Thomas Hoccleve's Series and English Verse in Early Fifteenth-Century London

By Larsen, Vickie; Pendell, John | Philological Quarterly, Fall 2018 | Go to article overview

Thomas Hoccleve's Series and English Verse in Early Fifteenth-Century London


Larsen, Vickie, Pendell, John, Philological Quarterly


IN HER LAST BOOK, THE QUEEN'S DUMBSHOWS, Claire Sponsler describes the emergence of a civic and mercantile literary sphere in early fifteenth-century London. Examining John Lydgate's occasional dramatic pieces, created predominantly for London's municipal elites, Sponsler illustrates the function of spectacle and literary performance among London's civic leaders and guildhalls in asserting their increasing influence relative to the court in Westminster. Attending carefully to the contexts of Lydgate's dramatic works, to their "situatedness," Sponsler makes a case for the importance of the rising fortunes and aspirations of mercantile-class readers in the diffusion of literary culture in London. (1) Sponsler's study draws attention to a civic elite who, at times, emulate the textual and literary interests of the nobility, while also creating a market for serious literature separate from and often in opposition to the literary patronage of the court.

The Queen's Dumbshows inspires and informs our own consideration of Thomas Hoccleve, Lydgate's contemporary and fellow London poet. Hoccleve was a creature of the court and the monarchy in his working life as a clerk of the Privy Seal and, evidently, as his poetic output illustrates, he wrote almost exclusively within an aristocratic patronage system. (2) Nonetheless, he participates in an early fifteenth-century expansion of the literary field to include what Anne Middleton describes as "public poetry." (3) Middleton traces the emergence of this new type of poetry to the late fourteenth century, the generation preceding Hoccleve, and she characterizes it as verse that takes up "public ethical themes" by manifesting "attitudes, which constitute the foundations of a secular and civic piety." (4) Beyond its interests, Middleton sees public poetry as characterized by a distinctive poetic voice that is "neither courtly, nor spiritual, nor popular" and by the use of an "I" voice that is "like his audience, a layman of good will, one worker among others, with a talent to be used for the common good." (5) The eponymous first-person narrators that Hoccleve employs in several of his major poetic pieces often function as public-minded internal critics within the royal and aristocratic milieu in which they work. In his final work, The Series, Hoccleve uses a speaker who is a poet and translator for a courtly audience to call into question the narrow and frivolous nature of courtly literary culture by opposing it to the speakers own very different vision of what a poet can be and create, and what transformative work English poetry might make possible for serious readers.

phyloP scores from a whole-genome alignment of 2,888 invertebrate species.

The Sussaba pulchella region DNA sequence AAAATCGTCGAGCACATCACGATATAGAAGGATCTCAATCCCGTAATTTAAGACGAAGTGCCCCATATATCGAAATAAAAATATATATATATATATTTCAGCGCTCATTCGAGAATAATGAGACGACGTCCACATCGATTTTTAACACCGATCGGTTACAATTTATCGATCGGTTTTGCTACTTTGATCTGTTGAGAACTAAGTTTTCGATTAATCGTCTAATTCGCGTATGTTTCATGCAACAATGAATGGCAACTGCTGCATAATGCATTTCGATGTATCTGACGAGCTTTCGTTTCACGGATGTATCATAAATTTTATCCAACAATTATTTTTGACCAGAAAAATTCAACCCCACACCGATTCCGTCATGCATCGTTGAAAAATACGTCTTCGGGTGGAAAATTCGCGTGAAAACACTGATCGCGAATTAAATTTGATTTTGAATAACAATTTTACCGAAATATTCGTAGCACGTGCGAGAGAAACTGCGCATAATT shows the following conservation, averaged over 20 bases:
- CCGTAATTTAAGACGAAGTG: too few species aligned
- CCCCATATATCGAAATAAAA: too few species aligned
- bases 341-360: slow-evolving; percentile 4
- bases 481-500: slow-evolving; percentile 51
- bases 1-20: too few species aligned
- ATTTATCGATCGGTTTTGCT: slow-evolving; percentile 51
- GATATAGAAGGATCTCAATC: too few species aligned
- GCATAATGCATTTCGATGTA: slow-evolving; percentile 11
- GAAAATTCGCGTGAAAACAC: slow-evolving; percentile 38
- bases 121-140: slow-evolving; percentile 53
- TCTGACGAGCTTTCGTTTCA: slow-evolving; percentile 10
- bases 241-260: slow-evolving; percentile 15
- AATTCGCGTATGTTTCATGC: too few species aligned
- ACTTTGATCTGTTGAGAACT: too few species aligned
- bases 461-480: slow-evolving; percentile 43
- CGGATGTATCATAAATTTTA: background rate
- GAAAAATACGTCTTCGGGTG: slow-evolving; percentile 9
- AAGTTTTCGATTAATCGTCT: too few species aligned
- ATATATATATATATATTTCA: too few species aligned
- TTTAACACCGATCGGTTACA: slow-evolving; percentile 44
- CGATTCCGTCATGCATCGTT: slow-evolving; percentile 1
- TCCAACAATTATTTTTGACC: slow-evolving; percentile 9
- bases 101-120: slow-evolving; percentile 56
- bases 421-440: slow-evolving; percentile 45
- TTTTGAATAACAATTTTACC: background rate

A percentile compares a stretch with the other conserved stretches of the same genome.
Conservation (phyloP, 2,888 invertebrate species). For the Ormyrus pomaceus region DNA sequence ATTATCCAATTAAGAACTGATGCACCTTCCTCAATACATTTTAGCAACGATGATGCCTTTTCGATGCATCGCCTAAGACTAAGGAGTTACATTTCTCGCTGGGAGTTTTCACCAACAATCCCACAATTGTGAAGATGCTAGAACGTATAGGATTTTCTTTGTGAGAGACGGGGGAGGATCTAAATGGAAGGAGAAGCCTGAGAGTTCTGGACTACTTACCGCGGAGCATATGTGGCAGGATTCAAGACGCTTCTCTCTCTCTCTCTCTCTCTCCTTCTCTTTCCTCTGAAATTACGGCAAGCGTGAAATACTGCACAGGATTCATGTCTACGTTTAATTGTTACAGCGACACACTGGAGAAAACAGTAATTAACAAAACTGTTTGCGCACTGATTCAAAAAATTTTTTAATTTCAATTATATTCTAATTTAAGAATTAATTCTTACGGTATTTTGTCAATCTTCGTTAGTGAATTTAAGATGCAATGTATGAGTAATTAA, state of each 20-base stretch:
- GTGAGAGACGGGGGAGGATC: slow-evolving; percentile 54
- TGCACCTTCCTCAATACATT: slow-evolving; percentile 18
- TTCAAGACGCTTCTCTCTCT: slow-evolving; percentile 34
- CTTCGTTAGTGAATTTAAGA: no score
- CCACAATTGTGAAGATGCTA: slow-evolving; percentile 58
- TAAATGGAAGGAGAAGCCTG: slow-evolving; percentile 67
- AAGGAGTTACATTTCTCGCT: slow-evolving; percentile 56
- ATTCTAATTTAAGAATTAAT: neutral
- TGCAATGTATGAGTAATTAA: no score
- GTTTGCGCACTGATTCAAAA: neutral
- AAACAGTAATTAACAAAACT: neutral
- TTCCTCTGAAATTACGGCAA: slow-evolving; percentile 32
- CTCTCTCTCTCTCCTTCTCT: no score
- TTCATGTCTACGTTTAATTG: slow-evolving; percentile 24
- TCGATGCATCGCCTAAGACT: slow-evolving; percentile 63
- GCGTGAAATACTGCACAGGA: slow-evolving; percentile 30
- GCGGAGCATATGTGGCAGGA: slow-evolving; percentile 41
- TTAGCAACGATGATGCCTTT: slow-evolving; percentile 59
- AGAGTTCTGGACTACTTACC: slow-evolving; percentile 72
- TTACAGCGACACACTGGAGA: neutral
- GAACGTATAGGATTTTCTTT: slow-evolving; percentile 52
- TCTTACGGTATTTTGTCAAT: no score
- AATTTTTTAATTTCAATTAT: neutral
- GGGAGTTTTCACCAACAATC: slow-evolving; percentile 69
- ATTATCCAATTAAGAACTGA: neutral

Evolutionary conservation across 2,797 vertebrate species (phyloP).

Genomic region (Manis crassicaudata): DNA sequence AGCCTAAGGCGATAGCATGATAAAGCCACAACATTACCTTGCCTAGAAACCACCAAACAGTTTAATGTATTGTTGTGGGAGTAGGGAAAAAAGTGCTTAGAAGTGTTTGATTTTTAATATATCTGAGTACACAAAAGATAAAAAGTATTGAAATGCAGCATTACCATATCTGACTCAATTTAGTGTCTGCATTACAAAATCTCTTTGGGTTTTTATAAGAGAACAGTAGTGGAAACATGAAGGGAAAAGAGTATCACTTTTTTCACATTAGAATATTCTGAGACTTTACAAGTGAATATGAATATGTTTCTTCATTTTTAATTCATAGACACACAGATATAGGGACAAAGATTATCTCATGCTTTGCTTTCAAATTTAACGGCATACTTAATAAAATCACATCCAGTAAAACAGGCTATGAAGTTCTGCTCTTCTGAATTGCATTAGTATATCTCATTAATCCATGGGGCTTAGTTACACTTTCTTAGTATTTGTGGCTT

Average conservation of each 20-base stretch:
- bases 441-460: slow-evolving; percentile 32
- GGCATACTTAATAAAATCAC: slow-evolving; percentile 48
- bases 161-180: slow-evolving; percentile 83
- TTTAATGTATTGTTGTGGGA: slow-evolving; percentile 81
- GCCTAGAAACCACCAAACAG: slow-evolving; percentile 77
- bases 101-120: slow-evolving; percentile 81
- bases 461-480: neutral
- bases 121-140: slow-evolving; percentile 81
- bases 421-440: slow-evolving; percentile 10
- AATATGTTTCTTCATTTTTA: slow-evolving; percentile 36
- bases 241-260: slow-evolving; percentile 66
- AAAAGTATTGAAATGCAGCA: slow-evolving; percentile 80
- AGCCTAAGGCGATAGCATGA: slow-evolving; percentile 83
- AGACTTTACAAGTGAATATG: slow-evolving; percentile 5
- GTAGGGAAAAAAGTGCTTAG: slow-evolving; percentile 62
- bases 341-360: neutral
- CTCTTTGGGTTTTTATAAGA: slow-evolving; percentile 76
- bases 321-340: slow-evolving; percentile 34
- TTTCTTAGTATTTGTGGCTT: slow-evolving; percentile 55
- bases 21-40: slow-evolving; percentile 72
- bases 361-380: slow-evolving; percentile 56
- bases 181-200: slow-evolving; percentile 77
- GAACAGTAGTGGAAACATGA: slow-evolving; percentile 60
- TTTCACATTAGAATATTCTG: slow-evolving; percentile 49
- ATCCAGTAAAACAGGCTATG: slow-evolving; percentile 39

Hoccleve wrote The Series between 1419 and 1421 when he was in his early fifties and had been a London poet for roughly twenty years. The Series is a frame narrative, a collection of four texts translated into English verse by a poet/translator introduced as "Thomas" and "Hoccleve" in the verse prologue which is a continuous narrative poem divided into two parts: "My Compleinte" and "A Dialoge." (6) The narrator (to whom we will refer as "Thomas"), a figure the reader might know from Hoccleve's earlier works, La Male Regie and The Regiment of Princes, has here become a fragmented and tortured person, wracked by anxiety, freely admitting to a bout of mental illness, and at the same time still confident he can produce an ambitious and lengthy, if final, poetic project in English. Much of the scholarship on The Series has focused on the function of this intriguing first-person narrator in the prologue poems. (7) The set of texts framed by this two-part prologue--two historical romances from the Gesta Romanorum ("Fabula de Quadam Imperatrice" and "Fabula de Quadam Muliere Mala," conventionally known as "Jereslauss Wife" and "The Tale of Jonathas" respectively); a treatise on the art of dying ("Ars Utillissima Sciendi Mori" from Henry Suso's Horologium Sapientiae); and a brief sermon on All Saints' Day ("De Caelesti Jerusalem")--form a jarringly incoherent collection. …

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